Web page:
Liberal defences of nationalism, widespread because the mid-1980’s, have principally missed the truth that nationalism is essentially approximately land. Territorial Rights examines the regularly occurring forms of territorial claims almost always recommend by means of nationwide teams as justification for his or her territorial calls for, in the framework of what has end up often called ‘liberal nationalism’.
''When it seemed in 2005, Territorial Rights stuffed a void in liberal nationalist concept. during this moment version, Meisels consists of her refined and systematic considering at the subject extra, partially by way of deftly and constructively responding to the literature that the 1st variation spawned.'' Allen Buchanan, Duke college, USA
''The query of who's entitled to workout jurisdiction over which land is of basic theoretical and useful importance. It has, despite the fact that, been overlooked through modern political philosophers. In her considerate and stimulating paintings, Territorial Rights, Tamar Meisels presents a miles wanted research of the normative concerns involved. Territorial Rights is a accomplished, rigorous and illuminating analysis. It presents either an overview of competing philosophical views and a defence of a liberal nationalist viewpoint on territory. In doing so it contains instructive discussions of the consequences of Locke's political inspiration for territorial rights, and the ongoing relevance of historical injustices. it'd be of curiosity to somebody drawn to questions of territorial rights (and certainly somebody attracted to problems with worldwide justice extra generally).'' Simon Caney, Magdalen university, Oxford, UK
''Even the main cursory interpreting, of the burgeoning literature on worldwide distributive justice and simply warfare, reveals a transforming into appreciation of the foundational function that territorial rights needs to play in developing a coherent thought of what countries owe to each other. Tamar Meisels presents us with a not easy, comprehensive, and hugely unique research of ways such rights are constituted and the stipulations lower than which they are often justified. these, like myself, who have complex a in basic terms individualistic view of the root of territorial rights, should perform a little critical grappling along with her many robust arguments in the event that they are effectively to maintain that view.'' Hillel Steiner FBA, University of Manchester, UK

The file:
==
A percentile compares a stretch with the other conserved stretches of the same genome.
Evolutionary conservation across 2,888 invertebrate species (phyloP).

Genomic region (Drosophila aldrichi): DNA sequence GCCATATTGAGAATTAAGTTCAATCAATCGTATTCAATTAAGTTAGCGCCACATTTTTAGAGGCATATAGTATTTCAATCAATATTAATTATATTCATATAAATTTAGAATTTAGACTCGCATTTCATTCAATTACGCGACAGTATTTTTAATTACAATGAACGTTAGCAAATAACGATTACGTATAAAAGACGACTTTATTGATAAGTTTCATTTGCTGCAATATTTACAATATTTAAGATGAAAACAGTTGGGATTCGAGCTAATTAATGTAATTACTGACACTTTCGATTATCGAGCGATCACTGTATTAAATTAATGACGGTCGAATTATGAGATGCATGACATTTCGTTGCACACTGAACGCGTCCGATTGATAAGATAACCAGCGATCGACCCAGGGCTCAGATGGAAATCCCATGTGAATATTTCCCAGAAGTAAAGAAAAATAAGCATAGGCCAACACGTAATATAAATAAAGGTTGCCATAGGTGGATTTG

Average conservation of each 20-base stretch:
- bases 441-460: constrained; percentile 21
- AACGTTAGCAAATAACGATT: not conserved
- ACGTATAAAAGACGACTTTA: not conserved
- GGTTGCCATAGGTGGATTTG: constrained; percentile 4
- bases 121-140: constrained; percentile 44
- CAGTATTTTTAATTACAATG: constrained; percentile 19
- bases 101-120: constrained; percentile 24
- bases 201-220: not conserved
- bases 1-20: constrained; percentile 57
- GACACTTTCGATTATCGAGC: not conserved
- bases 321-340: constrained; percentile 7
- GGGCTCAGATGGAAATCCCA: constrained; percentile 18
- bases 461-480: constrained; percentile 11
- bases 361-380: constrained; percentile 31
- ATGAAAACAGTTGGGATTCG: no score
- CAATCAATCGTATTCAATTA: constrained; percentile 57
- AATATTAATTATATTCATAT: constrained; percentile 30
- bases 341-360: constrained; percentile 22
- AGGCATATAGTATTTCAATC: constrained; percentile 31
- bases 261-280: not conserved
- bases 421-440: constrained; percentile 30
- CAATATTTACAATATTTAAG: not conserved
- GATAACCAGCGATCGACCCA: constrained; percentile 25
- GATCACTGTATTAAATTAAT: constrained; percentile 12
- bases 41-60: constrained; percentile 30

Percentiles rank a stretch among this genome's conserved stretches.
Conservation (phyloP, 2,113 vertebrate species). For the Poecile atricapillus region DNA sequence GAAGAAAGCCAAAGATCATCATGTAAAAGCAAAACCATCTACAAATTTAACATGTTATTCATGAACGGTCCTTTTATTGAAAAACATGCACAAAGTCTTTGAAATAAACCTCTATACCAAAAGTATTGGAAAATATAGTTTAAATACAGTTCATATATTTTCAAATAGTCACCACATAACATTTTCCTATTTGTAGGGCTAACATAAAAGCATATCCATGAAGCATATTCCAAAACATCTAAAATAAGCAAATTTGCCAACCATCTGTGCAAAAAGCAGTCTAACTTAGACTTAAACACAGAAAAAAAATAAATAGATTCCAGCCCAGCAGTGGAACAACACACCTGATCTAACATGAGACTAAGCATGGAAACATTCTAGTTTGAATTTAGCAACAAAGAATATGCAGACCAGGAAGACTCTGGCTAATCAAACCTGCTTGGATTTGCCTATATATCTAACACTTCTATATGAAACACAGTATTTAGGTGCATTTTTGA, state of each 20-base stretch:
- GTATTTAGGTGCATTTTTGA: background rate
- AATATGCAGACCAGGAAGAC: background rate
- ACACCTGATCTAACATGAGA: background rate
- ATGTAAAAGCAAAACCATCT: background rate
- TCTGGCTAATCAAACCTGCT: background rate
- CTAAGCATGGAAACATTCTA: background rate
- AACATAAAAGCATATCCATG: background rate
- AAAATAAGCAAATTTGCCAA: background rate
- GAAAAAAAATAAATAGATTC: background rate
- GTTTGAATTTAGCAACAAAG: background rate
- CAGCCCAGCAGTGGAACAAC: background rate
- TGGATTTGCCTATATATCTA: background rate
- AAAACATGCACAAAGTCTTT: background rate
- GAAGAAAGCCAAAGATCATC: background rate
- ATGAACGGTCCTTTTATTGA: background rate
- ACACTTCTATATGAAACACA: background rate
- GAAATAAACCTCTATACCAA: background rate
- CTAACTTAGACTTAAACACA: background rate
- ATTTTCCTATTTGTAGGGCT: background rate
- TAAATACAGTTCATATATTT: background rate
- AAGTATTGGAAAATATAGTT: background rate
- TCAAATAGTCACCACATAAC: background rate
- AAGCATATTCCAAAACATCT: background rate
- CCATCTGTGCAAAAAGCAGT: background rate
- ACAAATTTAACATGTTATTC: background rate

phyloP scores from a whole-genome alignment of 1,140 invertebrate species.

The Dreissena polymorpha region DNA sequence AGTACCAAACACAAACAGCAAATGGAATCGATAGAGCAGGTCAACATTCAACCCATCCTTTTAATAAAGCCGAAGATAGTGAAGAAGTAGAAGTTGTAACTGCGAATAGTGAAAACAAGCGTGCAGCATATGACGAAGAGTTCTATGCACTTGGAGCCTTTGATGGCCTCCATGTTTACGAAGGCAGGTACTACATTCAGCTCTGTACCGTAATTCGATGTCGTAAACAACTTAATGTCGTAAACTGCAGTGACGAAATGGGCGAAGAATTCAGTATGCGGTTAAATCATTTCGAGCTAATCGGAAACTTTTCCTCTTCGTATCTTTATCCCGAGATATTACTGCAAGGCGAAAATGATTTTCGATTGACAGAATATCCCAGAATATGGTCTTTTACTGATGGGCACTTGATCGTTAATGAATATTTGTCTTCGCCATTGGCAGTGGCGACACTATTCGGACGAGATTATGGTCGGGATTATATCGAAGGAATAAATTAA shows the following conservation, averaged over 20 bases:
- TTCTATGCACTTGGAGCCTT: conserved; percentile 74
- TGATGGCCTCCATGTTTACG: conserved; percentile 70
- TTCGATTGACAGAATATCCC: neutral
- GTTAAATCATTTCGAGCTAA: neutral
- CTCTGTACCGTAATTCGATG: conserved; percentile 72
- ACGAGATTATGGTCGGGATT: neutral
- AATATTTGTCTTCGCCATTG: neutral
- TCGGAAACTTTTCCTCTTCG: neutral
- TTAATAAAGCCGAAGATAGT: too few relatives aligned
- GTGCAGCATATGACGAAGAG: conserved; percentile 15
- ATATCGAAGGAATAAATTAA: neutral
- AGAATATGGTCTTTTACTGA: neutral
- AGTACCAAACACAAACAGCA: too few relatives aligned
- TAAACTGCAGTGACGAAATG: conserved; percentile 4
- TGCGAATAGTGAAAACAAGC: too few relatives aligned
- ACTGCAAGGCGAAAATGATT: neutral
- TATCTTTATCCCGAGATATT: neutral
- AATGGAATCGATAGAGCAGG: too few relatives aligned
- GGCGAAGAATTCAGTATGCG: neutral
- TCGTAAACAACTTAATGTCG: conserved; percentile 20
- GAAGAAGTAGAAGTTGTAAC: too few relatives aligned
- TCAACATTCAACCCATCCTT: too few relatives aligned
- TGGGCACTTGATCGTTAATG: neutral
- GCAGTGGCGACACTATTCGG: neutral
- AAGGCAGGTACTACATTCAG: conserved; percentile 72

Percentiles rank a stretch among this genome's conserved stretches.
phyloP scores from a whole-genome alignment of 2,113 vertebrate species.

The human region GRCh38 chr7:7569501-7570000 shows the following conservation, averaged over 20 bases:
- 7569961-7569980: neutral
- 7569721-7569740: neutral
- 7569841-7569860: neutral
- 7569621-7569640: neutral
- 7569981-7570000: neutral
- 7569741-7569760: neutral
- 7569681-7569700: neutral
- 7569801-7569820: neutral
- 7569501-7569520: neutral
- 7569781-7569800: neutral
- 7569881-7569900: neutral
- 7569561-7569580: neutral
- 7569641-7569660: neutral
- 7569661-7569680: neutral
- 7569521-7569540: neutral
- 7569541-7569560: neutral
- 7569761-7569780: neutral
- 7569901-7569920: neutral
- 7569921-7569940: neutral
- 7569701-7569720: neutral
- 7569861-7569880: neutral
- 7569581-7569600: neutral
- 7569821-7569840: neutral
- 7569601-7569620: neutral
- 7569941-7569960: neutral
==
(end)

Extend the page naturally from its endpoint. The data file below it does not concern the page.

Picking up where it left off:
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40 However, while such an interest may exist, they cannot justify imposing on others the onerous duties we associate with sovereignty rights. ‘These duties involve the risk of losing sources of livelihood as well as the conditions necessary for freedom. ’41 Furthermore, since historical rights arguments are usually voiced, not by present occupants hoping to hold on to the territories they were the first to occupy but rather by groups hoping to regain territories of which they were the first occupants but have subsequently lost, their interest must contend not only with the duties mentioned above but also with the expectations of present occupants to remain sovereigns of the territories in which they are presently situated and in control of, as well as with general policy considerations supporting prescription.
Ultimately, it works in favour of supporting present occupancy and present occupancy only, whether it was historically the first or not. Thus, it is ultimately more akin to conservative arguments for the preservation of the existing territorial arrangements—arguments which often refer to considerations of international stability and order, and allude to the concept of prescription63 —than to any historical argument for territorial entitlement. The upshot of all this is that first-occupancy claims fail to establish territorial rights.
They are not primarily the demands to rectify past wrongs based on principles of corrective justice. (The normative status of these latter demands will be examined in Chapter 4). 2 These related issues will be addressed separately. This chapter looks at the prevalent nationalist claim whereby a particular historical connection to a specific land establishes a nation’s right to retain or even acquire, the said territory. 2. WHAT ARE ‘HISTORICAL RIGHTS’? In an article concerning the issue of states and homelands, Anthony Smith explains that: ‘to a nationalist, the national territory belongs to a nation by historic right, as a possession of his forefathers for many generations and a repository of sacred memories.